A: The one thing that we’ve got to do a good job of is putting them in positions where they have the ability to execute. That’s really the most important thing. When you put plays up against defenses, 99 percent of the time there are answers there, but people have to win. To answer your question, it’s both. Putting them into a position where there comfortable with the scheme, where they’re able to execute and where we’re able to be productive in it. It’s not a situation where it’s one thing or the other. It would be easier to fix if it was one or the other. It’s a combination of both that we’re trying to find. The teams that are efficient or are comfortable with the schematics that they’re doing are the teams that are successful and efficient.

Q: Have you thought about switching up your decision-making on fourth downs?

A: I appreciate the questions. I have no issues with that at all. I know the question yesterday was on the fourth-and-six with around eight minutes left in a 10-point game. My philosophy has always been – I’ve said this from the beginning – to make sure that I’m managing the game where I give our players the opportunity to win. I don’t make decision to take the game away from the players on that fourth-and-six. It’s fourth-and-six, we punt, we stop, we get a score–whether it’s a field goal or touchdown. It’s still a two-score game with three possessions each in the game, with the timeouts and the two-minute warning. I’d be hard pressed for anyone, at that point in the game knowing my colleagues in this league, to see who would’ve gone for it in that situation. Are there other situations that come up during the game? Yes. If Kyle (Orton) gets that ball down to the one [yard line] when they dropped eight in the red zone and it’s fourth-and-one from the one, we would’ve gone for it there. There are situations where, on fourth down, we would go for in the course of a game.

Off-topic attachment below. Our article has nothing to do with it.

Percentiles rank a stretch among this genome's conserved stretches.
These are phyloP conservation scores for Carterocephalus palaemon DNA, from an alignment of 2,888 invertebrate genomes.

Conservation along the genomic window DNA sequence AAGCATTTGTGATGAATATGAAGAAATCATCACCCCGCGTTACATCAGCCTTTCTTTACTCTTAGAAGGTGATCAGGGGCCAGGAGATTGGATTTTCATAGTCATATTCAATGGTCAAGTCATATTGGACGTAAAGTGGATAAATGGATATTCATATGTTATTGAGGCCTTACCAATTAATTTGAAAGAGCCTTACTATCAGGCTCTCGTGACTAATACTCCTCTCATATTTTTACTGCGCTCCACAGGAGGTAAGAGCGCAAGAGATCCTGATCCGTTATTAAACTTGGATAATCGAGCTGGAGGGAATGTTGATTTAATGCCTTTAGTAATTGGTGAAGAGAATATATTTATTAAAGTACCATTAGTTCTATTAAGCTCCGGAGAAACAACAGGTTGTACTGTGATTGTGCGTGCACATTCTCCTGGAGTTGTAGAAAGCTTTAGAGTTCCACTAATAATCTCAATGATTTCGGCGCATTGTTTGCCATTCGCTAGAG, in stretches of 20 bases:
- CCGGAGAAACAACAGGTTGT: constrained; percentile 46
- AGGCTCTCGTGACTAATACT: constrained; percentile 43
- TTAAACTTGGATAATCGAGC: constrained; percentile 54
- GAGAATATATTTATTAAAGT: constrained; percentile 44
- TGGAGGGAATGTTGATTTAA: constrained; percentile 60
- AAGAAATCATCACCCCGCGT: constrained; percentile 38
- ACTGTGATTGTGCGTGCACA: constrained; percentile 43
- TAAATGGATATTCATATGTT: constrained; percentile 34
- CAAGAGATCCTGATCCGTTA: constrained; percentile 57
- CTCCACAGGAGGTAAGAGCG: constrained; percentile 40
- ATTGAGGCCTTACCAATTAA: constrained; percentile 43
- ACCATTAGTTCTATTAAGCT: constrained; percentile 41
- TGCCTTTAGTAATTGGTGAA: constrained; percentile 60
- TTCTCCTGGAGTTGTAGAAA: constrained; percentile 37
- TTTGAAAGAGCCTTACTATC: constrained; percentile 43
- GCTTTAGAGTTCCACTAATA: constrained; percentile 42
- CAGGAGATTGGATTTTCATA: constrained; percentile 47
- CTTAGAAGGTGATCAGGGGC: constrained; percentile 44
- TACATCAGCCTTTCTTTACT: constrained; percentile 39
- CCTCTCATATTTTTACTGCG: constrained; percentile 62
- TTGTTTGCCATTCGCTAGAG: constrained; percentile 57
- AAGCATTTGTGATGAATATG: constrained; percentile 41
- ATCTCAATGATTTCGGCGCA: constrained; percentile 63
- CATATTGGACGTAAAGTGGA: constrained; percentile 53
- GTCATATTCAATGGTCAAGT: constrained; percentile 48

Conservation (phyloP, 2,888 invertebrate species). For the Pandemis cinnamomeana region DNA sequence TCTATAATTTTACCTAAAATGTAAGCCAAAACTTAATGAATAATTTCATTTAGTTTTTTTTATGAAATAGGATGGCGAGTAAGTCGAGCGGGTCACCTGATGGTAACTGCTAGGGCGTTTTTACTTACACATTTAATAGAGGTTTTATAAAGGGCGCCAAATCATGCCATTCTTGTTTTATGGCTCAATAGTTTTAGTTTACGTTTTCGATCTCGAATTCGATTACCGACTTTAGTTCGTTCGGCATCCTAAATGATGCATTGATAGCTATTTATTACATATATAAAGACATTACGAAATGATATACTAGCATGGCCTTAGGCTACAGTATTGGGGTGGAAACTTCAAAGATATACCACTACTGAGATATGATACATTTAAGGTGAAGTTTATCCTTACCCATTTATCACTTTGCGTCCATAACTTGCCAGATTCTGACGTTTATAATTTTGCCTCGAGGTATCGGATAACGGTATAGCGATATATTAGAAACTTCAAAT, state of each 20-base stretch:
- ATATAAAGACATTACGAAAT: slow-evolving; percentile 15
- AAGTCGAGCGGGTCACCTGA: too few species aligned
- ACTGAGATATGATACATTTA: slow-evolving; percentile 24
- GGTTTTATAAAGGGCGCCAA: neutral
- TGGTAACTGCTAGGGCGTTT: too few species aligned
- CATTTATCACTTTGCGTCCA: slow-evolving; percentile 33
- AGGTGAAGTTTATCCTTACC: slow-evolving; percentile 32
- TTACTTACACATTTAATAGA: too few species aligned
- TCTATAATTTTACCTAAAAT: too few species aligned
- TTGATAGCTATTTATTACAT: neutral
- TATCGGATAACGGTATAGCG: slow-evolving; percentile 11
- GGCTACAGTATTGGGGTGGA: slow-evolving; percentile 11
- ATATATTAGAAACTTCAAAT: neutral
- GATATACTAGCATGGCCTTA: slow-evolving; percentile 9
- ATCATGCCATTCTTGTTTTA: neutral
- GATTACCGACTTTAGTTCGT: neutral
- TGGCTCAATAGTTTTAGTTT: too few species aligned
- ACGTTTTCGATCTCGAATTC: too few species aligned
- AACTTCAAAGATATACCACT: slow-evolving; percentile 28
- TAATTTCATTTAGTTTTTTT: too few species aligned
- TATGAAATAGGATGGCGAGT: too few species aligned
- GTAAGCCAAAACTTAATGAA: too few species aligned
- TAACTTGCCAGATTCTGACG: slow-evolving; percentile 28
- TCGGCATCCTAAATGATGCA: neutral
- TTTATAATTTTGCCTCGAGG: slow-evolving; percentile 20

Q: The math suggests you should have gone for it. Do you go with your gut in those situations?

A: I always say the same thing, ‘Whose math?’  The problem I have with the fourth down statistics – and I’ll say this again – is that those statistics, even though they may show that you can do that, the environment within those statistics is not the same. If someone told me that they pulled all critical plays on fourth down and then had a percentage of that, then you can look at it. No one has really done that yet. What they look at is at the end of the game when teams are down by two scores and it’s fourth down and they have to go for it. The other team is playing against the clock and not the team. I think you have to consider the environment in which those analytics are done because, if it was proven that way and it was definitely a fact, I think that you would see all of us do it. None of us are going to put our teams in jeopardy to do that. I think that fourth-down stuff, yes there is a feel for it, but I think we play it by the amount of possession and numbers. That’s how we do it here. A lot of times, when people on the outside are looking in, I don’t know if they truly understand what the data is and where it’s coming from.

Q: Is the play calling and decision-making in the red zone all on Nathaniel Hackett or are you involved?